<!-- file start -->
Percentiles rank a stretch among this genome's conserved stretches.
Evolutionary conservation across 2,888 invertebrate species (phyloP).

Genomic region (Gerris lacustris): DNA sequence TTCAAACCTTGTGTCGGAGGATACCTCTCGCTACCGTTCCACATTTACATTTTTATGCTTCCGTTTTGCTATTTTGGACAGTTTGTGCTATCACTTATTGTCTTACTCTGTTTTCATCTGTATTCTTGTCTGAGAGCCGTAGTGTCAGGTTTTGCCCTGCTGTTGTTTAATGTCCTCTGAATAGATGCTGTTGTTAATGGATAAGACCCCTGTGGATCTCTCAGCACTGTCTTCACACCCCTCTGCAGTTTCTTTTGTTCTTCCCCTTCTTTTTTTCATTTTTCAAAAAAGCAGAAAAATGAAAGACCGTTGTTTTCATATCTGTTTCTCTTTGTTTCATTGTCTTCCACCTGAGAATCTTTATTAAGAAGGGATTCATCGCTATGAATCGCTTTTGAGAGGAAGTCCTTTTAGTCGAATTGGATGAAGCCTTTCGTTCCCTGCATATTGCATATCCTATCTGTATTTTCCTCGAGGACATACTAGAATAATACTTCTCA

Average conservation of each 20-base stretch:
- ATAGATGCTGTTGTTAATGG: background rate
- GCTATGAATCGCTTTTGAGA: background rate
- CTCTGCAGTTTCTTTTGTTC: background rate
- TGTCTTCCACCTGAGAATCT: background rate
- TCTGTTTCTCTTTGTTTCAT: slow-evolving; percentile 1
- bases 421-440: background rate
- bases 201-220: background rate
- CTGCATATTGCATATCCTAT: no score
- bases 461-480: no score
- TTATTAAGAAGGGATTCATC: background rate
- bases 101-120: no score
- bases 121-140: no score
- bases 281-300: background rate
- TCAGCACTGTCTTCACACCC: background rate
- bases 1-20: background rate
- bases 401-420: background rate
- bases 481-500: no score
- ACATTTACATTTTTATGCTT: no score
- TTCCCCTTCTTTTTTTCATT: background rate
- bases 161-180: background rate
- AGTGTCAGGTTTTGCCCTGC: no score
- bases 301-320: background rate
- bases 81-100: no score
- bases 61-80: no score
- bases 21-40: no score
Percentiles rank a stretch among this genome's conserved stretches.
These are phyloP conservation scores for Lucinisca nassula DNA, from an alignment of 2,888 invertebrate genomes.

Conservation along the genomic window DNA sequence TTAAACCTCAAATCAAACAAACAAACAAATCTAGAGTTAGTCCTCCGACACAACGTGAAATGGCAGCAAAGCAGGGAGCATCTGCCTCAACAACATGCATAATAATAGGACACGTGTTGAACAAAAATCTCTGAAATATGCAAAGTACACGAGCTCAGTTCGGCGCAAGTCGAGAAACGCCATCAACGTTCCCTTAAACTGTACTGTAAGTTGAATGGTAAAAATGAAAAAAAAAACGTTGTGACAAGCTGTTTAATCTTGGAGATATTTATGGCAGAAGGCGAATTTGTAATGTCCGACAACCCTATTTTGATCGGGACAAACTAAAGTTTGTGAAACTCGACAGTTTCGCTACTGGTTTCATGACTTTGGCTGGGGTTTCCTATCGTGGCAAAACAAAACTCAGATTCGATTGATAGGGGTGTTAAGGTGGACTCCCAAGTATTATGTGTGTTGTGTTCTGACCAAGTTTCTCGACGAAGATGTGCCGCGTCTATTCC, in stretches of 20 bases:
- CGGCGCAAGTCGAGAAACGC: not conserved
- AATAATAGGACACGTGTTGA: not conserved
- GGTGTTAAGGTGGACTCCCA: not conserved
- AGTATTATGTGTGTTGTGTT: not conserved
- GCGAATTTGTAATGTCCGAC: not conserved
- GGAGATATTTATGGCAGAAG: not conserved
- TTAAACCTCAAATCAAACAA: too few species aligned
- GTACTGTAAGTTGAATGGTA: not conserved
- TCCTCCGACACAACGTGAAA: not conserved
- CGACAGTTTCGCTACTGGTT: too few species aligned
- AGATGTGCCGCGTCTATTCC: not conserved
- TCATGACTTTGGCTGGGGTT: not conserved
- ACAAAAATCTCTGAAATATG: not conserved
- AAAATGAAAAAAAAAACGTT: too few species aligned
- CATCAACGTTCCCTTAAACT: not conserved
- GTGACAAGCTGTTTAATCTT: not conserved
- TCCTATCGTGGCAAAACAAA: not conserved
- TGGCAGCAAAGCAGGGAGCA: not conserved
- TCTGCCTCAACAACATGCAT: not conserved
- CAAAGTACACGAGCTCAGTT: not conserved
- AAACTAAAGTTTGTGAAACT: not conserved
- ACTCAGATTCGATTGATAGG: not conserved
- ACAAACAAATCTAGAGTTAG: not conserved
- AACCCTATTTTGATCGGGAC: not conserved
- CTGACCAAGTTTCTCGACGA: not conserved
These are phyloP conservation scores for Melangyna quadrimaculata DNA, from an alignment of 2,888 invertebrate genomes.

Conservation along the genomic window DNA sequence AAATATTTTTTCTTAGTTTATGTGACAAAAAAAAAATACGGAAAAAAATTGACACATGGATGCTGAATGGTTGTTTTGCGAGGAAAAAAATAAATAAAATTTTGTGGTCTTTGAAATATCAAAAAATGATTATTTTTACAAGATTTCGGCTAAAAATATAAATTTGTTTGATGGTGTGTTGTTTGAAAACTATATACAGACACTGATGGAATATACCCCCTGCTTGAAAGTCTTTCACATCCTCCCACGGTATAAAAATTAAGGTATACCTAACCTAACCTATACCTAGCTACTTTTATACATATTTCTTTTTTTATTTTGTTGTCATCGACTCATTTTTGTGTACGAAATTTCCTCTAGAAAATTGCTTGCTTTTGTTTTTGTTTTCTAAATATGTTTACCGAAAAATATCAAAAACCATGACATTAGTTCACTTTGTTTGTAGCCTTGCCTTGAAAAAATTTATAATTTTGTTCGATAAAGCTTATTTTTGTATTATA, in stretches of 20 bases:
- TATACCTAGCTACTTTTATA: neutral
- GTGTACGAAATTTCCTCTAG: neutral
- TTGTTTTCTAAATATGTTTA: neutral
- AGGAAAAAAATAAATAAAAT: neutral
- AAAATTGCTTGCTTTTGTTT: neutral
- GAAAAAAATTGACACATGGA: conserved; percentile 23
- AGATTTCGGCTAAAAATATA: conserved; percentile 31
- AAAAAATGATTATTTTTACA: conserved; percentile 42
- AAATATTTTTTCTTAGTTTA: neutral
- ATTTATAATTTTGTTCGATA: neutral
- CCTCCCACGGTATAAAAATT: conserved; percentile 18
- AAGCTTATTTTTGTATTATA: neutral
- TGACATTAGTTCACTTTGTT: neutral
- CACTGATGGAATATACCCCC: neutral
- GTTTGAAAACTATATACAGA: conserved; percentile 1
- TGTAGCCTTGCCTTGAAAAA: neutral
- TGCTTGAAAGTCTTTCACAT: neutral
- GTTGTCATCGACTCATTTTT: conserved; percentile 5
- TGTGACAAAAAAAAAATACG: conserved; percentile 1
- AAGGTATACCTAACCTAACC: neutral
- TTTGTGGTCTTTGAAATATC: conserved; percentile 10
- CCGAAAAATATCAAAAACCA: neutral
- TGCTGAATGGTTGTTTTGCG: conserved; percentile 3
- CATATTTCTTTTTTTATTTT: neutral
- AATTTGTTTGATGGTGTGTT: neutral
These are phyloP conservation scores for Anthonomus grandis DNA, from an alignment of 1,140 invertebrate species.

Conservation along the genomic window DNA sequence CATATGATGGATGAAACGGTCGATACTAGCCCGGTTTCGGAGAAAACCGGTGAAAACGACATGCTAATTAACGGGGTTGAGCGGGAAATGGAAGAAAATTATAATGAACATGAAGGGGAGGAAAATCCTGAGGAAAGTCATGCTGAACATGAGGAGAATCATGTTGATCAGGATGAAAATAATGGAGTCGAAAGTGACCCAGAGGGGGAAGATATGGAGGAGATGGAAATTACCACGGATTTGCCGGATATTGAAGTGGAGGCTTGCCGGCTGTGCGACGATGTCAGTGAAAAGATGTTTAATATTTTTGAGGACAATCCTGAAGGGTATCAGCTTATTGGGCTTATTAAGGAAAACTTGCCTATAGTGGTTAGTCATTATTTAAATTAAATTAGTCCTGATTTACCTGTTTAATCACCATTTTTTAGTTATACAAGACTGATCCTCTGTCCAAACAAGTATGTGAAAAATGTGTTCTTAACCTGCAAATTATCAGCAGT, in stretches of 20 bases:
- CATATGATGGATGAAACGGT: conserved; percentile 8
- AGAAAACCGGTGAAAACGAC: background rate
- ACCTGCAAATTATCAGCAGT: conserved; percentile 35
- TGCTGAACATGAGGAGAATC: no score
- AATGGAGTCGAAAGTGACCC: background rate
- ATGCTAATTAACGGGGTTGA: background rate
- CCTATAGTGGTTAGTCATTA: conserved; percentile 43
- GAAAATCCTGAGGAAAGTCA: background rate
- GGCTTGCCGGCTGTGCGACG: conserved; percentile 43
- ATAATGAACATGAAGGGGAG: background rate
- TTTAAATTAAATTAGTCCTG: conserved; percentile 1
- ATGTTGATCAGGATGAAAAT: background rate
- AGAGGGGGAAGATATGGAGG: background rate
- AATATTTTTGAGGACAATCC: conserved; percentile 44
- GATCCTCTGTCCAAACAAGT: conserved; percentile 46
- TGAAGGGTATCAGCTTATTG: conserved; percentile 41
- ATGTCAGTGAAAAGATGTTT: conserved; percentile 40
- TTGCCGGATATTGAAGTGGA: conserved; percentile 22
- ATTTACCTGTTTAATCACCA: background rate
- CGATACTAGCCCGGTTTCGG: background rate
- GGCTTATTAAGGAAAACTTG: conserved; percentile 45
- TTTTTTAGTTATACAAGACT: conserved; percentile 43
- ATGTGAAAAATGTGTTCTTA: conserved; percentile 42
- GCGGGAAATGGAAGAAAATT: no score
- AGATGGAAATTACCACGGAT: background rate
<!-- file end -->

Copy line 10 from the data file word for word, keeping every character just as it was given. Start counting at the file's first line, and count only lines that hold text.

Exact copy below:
- bases 421-440: background rate